Last week's terrorist attacks have sent a shock wave through an already-shaky U.S. economy. The tourism industry has been particularly hard hit. Airlines are in disarray after hijacked commercial jets were flown into the World Trade Center in New York and the Pentagon in Washington. In Miami, a city heavily dependent on tourism, business leaders say the local economy is in dire straits.
Miami's beaches usually bustle with activity 24 hours a day year-round. But since the terrorist attacks last week, beaches, clubs and restaurants in Miami have been virtually empty, shunned by vacationers and residents alike. Gerry Kelly runs a popular Miami Beach nightclub that, two weeks ago, was turning people away at the door but now barely attracts a trickle of patrons. "Business is non-existent, particularly in the nightclub industry," he says. "We have learned to take every day as it comes."
And the trend extends well beyond Miami's trendy beaches. Merchants in the city's downtown commercial district are staring at shelves stocked with merchandise that no one is buying. Alex Lacayo is an electronics salesman. "We live off tourism. Downtown Miami lives off tourism, and nobody is coming here," Mr. Lacayo says.
U.S. airlines have been particularly hard hit In the wake of last week's attacks. They are cutting flights by as much as 20 percent and laying off tens of thousands of employees amid plummeting ticket sales. The reduction in air travel is having a devastating ripple effect throughout south Florida's economy, more than 25 percent of which is dependent on the tourism industry. Hotel occupancy rates, which usually exceed 60 percent this time of year, have fallen by as much as 75 percent, leaving tens of thousands of rooms vacant. Businesses ranging from restaurants to car rental agencies to fishing charter outfits report a similar drop-off in customers.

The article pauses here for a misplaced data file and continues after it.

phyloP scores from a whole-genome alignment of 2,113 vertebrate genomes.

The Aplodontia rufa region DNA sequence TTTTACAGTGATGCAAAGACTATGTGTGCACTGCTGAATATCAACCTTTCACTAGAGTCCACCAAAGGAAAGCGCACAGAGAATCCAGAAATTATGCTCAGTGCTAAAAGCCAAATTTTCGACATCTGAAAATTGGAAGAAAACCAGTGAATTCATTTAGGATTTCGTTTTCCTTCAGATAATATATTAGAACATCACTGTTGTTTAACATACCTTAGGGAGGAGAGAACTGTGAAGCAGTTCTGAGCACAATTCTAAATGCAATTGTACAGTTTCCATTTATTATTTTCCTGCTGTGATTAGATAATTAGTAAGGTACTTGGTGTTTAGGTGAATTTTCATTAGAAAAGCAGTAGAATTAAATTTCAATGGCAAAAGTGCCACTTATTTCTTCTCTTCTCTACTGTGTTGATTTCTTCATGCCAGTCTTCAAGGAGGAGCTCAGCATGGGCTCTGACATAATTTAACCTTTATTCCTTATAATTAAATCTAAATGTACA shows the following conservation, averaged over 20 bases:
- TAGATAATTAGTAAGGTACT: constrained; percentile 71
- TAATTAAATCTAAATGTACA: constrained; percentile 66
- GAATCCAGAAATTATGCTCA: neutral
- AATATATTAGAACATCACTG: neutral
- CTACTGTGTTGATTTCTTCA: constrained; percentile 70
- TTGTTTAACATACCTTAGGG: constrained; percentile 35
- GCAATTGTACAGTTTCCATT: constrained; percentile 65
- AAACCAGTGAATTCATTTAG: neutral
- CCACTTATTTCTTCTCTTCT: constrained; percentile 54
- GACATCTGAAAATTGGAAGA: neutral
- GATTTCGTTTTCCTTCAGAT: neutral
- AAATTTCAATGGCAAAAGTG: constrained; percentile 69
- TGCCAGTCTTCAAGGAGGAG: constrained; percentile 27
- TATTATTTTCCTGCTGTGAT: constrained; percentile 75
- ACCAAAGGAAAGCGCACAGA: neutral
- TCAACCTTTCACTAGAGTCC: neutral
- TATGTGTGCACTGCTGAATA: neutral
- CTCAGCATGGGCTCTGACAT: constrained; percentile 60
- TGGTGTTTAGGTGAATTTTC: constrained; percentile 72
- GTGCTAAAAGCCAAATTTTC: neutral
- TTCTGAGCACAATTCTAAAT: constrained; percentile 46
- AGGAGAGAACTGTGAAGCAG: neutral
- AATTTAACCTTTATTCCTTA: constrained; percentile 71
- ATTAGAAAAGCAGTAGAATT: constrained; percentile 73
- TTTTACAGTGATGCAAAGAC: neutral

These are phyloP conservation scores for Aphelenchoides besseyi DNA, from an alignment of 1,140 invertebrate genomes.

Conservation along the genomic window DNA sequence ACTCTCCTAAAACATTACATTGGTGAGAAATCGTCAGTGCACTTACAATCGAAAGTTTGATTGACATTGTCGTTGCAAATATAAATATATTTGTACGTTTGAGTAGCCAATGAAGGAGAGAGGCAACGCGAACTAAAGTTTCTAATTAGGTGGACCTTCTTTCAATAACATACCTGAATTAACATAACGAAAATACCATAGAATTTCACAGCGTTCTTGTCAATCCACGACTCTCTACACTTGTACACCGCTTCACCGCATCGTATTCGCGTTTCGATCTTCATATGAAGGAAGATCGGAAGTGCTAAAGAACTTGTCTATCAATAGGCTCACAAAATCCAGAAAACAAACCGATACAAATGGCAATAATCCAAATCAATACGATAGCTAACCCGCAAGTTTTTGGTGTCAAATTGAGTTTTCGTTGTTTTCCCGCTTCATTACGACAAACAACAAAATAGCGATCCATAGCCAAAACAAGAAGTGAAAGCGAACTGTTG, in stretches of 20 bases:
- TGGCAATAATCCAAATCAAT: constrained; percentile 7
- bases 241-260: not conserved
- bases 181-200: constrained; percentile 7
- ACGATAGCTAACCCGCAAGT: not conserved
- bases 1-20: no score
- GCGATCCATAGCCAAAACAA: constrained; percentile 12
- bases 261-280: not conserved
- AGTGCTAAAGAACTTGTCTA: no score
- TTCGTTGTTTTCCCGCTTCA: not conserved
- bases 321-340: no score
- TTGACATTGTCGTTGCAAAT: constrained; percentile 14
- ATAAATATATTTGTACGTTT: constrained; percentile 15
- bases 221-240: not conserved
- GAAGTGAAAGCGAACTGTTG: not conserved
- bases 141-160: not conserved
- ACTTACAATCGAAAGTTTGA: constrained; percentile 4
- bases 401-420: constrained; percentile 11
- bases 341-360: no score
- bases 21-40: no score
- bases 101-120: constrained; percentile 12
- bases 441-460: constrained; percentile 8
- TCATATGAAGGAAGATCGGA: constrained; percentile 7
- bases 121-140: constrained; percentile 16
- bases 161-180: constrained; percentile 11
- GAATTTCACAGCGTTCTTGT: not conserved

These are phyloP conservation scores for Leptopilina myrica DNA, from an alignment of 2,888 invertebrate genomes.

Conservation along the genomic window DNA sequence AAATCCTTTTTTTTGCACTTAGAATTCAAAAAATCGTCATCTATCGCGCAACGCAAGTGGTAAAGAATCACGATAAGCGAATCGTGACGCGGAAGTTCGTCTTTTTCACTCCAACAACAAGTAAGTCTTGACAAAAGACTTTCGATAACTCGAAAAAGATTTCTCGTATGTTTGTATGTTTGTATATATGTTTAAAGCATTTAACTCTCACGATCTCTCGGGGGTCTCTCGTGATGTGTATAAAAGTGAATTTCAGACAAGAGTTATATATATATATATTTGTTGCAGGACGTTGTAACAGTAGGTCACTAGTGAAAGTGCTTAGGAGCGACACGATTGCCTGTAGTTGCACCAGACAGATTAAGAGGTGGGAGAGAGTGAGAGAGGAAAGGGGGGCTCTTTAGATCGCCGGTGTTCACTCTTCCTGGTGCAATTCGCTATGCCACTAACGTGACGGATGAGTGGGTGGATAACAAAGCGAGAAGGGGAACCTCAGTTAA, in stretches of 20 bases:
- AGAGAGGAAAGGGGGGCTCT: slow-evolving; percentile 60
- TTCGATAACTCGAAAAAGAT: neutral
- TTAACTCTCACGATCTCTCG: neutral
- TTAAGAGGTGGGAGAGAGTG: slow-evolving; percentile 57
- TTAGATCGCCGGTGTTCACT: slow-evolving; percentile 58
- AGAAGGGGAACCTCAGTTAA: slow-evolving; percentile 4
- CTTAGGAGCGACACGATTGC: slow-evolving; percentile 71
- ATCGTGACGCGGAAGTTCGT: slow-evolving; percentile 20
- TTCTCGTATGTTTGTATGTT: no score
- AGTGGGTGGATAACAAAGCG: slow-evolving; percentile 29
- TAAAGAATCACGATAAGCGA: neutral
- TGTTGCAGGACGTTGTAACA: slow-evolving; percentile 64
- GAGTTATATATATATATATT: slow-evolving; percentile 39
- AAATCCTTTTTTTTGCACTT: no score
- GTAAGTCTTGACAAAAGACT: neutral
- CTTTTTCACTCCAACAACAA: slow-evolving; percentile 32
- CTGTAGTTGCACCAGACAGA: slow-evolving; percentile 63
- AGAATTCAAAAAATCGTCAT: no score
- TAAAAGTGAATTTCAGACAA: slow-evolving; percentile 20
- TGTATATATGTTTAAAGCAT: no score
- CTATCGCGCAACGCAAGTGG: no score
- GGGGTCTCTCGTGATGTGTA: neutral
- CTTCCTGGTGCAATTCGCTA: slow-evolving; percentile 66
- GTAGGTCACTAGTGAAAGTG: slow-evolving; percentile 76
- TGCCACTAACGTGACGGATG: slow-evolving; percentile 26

Responding to slumping demand for services, many businesses large and small are cutting their payrolls. This is occurring in Miami and beyond. In Orlando, Walt Disney World has implemented a hiring freeze and trimmed employee work schedules.
Florida Governor Jeb Bush says the economic woes are creating a budget shortfall for the state government that will necessitate painful spending cuts. "It does not take much to figure out that we are going to be going through some trying times," the governor says. "A lot of Floridians are going to suffer."
It is feared the economic downturn could spiral further downward. Reduced demand for goods and services are forcing layoffs, leaving people strapped for cash and unable to make purchases. If the trend continues, economic activity could be further reduced, forcing more layoffs that, in turn, could further reduce economic demand.
Miami Beach Mayor Neisen Kasdin says he expects unemployment will spike sharply in south Florida in coming weeks. "All of this will manifest itself in government when our unemployment lines increase," he says. "So, it is a very clear domino effect [one thing affecting the other], and one that has me very concerned."
If there is any good news to report, it is that September and October are typically somewhat slow months for Florida's tourist sector, even under the best of conditions. Business leaders say, if the region's economy begins to recover by December, then many who find themselves out of work will be quickly re-hired.